Position title: Professor, Department of Anesthesiology
Phone: (608) 261-1143
M.Sc. in Biomedical Engineering, Johns Hopkins University, Baltimore, MD, USA
Ph.D. in Neuroscience, University of Wisconsin-Madison, Madison, WI, USA
Postdoctoral in Neuroscience, University of Wisconsin–Madison/Dept. of Physiology, Madison, WI, USA
Postdoctoral in Neuroscience, University of Wisconsin–Madison/Dept. of Anesthesiology, Madison, WI, USA
Research in my lab centers on how changes in brain activity and connectivity result in changes in consciousness. We study this question in human subjects and rodent models using behavioral assays as well as imaging and electrophysiological measurements focused primarily in neocortex and thalamus. Our areas of interest include mechanisms of loss and recovery of consciousness under anesthesia, the overlap of these mechanisms with changes in arousal during natural sleep, the link between inflammation and brain function during delirium, and the mechanisms whereby psychedelics ameliorate psychiatric disorders (depression, substance use disorder).
- Anesthesia and Sleep. We use rodent models (in vivo and brain slice preparations; patch clamp and multi-channel electrophysiological recordings; calcium imaging) as well as human subjects (intracranial electrophysiological recordings from neurosurgical patients; structural and functional MRI; computational models) to explore the effect of anesthetic agents on signal processing (auditory, visual) and connectivity (single cell; network) and relate those effects to changes in arousal. In addition, we investigate how these changes under anesthesia overlap with those observed during natural sleep in an effort to identify the neural correlates of loss and recovery of consciousness.
- Delirium. We know that inflammation is the predominant acute cause of delirium, but how inflammation induces such a drastic shift in cognition remains unclear. We study this question in a mouse model (electrophysiological recordings, protein assays), in which injection of lipopolysaccharide induces the key electrophysiological signatures of delirium (increased slow wave activity even during wakefulness, altered cortico-cortical connectivity) in order to identify the signaling pathways linking inflammation to changes in brain function.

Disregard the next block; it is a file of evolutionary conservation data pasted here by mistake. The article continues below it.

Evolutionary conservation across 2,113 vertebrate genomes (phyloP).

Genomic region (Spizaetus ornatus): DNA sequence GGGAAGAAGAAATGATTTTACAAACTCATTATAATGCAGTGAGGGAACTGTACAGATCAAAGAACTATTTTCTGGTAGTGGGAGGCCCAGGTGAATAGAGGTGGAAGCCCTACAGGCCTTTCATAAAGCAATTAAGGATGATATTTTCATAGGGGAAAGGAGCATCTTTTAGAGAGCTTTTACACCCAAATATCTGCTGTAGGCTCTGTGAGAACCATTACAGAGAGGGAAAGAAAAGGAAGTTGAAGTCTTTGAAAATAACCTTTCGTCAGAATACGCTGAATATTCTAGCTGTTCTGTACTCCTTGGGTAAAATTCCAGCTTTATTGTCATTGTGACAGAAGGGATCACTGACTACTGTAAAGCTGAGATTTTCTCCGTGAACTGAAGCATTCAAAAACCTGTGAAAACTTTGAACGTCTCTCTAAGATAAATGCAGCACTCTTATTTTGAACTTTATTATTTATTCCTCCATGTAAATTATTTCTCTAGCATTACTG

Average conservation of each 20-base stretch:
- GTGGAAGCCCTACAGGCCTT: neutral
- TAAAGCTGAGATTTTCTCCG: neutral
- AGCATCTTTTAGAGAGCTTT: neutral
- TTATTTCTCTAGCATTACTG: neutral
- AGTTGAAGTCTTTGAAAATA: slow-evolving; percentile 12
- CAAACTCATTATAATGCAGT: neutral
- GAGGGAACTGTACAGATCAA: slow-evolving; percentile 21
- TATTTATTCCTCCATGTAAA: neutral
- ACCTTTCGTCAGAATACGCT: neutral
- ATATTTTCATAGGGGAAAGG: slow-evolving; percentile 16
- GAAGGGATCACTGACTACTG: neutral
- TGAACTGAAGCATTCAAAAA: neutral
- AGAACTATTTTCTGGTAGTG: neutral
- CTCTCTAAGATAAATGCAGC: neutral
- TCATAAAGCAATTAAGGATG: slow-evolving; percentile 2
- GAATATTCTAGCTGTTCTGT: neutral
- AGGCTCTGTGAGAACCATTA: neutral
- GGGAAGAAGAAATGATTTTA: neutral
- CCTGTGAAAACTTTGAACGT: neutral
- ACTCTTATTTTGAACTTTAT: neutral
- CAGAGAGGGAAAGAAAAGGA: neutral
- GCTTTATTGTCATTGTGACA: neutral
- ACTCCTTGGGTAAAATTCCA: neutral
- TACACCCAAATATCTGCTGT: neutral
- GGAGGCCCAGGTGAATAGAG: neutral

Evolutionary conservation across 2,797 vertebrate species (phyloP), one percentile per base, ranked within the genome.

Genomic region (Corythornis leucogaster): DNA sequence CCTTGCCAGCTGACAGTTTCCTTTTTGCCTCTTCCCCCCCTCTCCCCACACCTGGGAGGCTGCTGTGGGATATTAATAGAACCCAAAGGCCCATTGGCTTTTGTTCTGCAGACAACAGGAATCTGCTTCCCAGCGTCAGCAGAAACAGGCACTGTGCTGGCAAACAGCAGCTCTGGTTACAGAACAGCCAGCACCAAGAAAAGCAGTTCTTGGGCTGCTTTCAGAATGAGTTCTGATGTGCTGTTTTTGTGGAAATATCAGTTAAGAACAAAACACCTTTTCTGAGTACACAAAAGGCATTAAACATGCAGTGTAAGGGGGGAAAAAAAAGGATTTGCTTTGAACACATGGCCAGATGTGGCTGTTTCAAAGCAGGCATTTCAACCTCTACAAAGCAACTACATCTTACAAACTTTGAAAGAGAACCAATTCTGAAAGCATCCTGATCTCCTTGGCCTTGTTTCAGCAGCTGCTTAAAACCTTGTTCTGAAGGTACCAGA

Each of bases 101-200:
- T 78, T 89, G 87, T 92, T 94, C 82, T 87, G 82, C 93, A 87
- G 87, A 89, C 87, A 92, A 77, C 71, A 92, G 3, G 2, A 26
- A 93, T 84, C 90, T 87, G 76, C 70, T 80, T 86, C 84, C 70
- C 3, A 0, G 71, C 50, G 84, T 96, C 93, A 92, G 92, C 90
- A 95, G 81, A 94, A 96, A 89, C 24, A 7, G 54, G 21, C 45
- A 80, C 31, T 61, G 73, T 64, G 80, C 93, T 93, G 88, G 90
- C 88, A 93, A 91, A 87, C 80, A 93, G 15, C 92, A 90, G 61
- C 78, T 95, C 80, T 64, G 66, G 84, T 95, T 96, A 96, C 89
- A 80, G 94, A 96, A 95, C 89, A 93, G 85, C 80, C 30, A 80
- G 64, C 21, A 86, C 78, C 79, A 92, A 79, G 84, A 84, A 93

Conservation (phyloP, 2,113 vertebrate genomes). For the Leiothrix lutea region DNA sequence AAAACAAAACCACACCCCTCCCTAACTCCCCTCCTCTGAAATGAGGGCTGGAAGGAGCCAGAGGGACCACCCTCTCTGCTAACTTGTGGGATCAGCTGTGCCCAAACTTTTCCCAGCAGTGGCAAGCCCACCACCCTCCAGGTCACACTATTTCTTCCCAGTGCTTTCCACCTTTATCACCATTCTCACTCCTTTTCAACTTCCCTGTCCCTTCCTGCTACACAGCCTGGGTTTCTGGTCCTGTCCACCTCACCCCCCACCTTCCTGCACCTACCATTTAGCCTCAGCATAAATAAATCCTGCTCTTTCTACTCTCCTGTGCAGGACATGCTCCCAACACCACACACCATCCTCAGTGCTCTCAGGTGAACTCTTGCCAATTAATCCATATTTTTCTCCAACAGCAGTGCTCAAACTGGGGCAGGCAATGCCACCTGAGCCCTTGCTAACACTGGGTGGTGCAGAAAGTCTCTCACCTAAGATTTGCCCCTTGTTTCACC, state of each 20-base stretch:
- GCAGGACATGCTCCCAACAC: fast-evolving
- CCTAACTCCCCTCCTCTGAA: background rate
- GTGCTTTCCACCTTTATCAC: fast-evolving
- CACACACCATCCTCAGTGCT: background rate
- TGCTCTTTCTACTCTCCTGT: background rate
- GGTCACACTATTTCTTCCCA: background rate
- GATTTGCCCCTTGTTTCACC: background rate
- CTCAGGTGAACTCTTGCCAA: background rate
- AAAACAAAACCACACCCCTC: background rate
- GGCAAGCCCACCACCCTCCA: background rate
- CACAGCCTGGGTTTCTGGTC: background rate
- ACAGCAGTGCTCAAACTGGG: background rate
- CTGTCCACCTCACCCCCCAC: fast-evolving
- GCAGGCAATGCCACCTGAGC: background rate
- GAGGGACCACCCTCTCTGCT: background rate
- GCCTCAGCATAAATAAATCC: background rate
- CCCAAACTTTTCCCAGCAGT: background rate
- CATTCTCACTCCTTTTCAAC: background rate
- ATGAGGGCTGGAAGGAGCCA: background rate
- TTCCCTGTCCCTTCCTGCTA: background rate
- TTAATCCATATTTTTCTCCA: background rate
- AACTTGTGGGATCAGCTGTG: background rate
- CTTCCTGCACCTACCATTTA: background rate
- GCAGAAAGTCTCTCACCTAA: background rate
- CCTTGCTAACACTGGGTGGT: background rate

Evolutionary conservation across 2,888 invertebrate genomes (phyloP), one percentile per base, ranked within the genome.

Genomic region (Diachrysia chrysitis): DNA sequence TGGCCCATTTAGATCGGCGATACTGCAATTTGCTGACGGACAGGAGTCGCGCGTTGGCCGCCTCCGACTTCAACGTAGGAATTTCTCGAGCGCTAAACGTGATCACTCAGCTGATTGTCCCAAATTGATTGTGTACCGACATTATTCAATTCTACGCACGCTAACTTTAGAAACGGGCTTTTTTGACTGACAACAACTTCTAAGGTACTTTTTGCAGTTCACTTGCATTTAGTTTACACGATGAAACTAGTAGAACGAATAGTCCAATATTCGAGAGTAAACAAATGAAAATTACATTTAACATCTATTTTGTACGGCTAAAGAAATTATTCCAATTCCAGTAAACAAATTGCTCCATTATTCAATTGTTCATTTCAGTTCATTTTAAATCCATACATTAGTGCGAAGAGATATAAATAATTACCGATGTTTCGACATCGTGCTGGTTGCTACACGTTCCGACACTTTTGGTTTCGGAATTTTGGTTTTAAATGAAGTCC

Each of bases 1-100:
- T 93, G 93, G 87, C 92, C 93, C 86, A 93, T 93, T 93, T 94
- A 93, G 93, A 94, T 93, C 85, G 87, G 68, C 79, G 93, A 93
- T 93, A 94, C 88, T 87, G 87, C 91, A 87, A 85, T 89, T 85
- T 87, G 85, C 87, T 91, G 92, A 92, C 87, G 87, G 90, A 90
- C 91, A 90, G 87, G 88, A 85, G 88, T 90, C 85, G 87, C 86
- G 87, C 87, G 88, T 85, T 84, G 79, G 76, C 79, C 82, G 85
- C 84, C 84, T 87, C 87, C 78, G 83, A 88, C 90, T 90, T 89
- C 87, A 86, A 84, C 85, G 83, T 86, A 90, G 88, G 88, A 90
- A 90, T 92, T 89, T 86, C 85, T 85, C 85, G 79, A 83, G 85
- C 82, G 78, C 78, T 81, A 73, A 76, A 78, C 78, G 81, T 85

- Psychedelics. Major depressive disorder and substance use disorder are widespread and are associated with a tremendous cost in terms of family disruption, lost productivity and medical care. Classical psychedelics such as psilocybin have shown remarkable promise in ameliorating these seemingly disparate disorders, prompting a surge of interest in their mechanisms of action in both the healthy brain and in patients. We are investigating these questions in mouse models of depression (behavior, electrophysiology) and in human subjects (behavior, functional MRI, EEG).
Research Key Words:
Consciousness, Anesthesia, Sleep, Delirium, Psychedelics
As a faculty trainer in the Neuroscience Training Program and mentor to undergraduates, graduate students, post-graduate fellows, and junior faculty, I am committed to fostering and nurturing diversity, equity, and inclusion in all facets of academic life and in the larger community. I interpret this commitment as a charge to recruit, mentor and graduate students from underrepresented and marginalized groups with care, kindness, and rigor. As a white heterosexual cisgendered man, I have worked hard to unlearn patterns of interaction that are barriers to success for all students and colleagues. I have completed several UW diversity training courses, have participated in the Reverend Nehemiah’s Justified Anger program, and continue to read widely to supplement my knowledge base. I recognize that these mentorship opportunities and diversity training programs are only one part of an ongoing process to identify, challenge, and eradicate inequity from our community. I am dedicated to continued and lifelong participation in that process.